In 1954 the DCRP undergraduate program was eliminated and the department became a graduate school, offering only the two-year M.C.P. degree. Planning courses at the undergraduate level were offered as electives. The M.C.P. program focused on the study of the large-scale physical environment and its interaction with society.
By 1955 many of the planning positions obtained by the graduates of the program required policy decisions of both an economic and an administrative nature. Students looking for relevant training sought interdepartmental degrees at the doctoral level. This growing phenomenon, coupled with an interest on the parts of educational and operating institutions in planners with more advanced training, led the DCRP to consider offering a doctoral program within the department.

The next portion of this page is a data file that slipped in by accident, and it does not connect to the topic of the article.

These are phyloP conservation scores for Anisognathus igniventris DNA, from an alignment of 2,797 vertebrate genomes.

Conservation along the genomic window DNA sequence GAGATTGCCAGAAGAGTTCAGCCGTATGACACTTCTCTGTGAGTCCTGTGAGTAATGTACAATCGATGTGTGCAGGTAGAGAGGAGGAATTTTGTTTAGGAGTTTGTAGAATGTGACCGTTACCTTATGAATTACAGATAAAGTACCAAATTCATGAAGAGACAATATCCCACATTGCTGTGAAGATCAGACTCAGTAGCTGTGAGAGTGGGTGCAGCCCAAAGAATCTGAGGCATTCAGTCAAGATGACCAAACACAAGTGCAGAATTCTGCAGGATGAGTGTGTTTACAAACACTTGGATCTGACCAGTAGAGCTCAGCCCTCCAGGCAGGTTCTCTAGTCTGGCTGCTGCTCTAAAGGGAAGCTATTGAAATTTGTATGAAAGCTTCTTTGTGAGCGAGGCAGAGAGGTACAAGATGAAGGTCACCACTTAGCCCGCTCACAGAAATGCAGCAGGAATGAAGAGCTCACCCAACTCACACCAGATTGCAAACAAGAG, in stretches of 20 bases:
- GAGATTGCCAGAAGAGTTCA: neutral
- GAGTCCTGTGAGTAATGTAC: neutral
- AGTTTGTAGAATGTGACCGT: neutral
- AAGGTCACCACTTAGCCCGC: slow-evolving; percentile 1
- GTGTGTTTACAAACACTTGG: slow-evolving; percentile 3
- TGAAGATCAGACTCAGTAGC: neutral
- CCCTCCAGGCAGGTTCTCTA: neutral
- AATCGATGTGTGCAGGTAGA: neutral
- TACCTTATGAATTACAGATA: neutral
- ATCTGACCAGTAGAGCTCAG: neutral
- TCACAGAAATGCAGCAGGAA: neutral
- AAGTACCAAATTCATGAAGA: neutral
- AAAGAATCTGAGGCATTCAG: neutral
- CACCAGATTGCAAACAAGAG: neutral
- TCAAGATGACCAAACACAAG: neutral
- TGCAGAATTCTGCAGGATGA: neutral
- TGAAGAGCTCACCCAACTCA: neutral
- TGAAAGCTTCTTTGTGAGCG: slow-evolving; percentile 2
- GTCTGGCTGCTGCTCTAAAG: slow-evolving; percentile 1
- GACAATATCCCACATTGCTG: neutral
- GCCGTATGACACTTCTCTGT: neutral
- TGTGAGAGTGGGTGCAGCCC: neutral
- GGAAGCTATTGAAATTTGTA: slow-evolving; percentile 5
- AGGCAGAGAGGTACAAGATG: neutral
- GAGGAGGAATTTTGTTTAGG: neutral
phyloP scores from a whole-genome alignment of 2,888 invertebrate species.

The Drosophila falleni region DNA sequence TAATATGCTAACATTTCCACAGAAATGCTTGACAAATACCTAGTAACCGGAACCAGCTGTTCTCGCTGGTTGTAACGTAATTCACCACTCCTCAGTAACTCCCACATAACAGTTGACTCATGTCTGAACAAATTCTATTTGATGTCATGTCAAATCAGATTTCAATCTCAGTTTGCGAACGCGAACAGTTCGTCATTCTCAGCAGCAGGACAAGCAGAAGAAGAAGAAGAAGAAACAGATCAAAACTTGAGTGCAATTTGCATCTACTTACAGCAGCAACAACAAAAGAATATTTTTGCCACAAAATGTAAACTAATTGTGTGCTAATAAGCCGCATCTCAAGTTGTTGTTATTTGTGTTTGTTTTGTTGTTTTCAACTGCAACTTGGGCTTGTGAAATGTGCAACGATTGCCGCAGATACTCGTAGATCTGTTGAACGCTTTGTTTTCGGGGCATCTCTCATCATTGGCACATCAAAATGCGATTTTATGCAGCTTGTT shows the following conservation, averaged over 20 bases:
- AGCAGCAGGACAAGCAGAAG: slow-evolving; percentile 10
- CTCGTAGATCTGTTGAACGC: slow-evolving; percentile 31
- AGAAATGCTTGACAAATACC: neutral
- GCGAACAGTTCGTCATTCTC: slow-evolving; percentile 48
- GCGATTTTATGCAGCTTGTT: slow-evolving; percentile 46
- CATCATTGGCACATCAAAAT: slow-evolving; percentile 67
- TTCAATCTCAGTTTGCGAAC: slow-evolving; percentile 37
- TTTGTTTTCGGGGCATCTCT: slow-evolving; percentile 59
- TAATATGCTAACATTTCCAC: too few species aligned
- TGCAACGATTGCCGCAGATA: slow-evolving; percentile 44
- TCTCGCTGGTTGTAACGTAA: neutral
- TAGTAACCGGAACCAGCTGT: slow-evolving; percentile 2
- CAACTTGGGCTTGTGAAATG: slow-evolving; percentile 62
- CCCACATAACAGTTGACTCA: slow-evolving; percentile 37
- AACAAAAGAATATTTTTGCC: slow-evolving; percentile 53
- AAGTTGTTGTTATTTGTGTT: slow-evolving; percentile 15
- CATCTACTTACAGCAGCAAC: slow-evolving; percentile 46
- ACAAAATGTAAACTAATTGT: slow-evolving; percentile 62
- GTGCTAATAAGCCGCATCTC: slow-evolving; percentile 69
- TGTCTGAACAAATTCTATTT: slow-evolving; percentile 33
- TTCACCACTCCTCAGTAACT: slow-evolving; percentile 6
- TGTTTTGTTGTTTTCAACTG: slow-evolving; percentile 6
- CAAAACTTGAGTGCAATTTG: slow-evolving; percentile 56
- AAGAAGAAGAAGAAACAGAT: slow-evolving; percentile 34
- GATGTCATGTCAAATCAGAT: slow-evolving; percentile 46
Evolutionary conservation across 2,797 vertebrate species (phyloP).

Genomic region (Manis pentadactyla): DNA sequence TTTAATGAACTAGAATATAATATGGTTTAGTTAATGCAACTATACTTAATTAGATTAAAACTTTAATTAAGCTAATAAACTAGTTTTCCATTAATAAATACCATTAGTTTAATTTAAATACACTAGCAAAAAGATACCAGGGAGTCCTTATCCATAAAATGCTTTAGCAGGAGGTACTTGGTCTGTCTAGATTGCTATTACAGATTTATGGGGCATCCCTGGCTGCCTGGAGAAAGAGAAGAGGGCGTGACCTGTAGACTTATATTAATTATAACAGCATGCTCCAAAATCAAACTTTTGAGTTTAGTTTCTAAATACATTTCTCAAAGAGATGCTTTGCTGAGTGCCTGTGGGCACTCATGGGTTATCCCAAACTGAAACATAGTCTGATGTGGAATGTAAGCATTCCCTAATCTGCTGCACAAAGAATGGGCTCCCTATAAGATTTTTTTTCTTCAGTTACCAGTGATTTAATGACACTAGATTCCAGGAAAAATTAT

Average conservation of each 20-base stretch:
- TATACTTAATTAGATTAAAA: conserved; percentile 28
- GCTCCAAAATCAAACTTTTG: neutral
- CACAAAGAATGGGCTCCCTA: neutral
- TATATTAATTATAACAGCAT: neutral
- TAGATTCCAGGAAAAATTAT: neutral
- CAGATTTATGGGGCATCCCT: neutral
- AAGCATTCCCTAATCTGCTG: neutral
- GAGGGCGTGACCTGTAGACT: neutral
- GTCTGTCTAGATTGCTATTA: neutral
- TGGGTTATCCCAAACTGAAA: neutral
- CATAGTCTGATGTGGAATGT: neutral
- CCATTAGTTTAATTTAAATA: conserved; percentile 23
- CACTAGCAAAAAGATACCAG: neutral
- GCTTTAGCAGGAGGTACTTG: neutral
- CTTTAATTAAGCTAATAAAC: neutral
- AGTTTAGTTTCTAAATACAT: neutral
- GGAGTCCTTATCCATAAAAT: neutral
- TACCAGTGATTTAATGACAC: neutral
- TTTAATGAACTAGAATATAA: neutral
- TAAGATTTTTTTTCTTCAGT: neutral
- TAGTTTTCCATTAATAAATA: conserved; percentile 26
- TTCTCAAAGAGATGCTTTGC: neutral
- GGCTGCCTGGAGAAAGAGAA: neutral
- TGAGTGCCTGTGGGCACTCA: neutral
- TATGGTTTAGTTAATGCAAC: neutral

In 1958 the M.C.P. program changed its core curriculum to stress the planning and design aspects of the city as a whole and to decrease emphasis on the design of small elements such as subdivisions. Also in 1958 the department first offered a Ph.D. program in city and regional planning and the Center for Urban and Regional Studies was established under the directorship of Lloyd Rodwin. A parallel center was established at Harvard and the two were intended to be integrated and interdisciplinary in their research approaches. The focus of the center’s research was the physical environment of cities and regions, the forces that shape them, and the interrelations between urbanization and society. The key areas of interest included the form and the structure of the city, transportation, technology, controls, the planning process, the urban landscape, and the physical planning problems of developing countries. The center greatly enhanced the research potential for students and faculty of the DCRP.